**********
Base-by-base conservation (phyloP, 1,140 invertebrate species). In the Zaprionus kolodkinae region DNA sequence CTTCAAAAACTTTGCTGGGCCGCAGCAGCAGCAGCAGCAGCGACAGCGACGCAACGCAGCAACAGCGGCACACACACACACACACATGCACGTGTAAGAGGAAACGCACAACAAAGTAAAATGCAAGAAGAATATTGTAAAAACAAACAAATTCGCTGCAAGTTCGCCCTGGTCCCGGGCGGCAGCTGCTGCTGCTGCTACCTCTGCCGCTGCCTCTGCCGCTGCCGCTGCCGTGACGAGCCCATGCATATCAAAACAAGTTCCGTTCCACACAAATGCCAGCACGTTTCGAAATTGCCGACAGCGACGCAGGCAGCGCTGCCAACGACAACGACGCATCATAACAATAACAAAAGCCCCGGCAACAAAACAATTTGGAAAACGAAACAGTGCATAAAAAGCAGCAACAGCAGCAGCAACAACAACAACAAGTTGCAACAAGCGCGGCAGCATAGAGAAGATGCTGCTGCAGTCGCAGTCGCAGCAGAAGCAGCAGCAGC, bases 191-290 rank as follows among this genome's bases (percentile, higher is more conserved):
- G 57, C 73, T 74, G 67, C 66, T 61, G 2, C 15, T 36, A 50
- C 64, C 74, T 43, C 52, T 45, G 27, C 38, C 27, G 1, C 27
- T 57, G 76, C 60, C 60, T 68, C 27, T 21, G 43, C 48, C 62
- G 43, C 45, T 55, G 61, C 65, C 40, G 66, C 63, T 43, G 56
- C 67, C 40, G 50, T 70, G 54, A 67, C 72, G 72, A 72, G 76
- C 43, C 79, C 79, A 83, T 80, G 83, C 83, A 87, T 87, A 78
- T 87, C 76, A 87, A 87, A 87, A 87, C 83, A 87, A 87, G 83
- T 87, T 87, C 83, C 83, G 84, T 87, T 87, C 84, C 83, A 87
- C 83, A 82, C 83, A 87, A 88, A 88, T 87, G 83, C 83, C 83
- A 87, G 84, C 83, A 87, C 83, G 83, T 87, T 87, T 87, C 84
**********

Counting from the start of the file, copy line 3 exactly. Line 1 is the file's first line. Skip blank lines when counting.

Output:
- C 64, C 74, T 43, C 52, T 45, G 27, C 38, C 27, G 1, C 27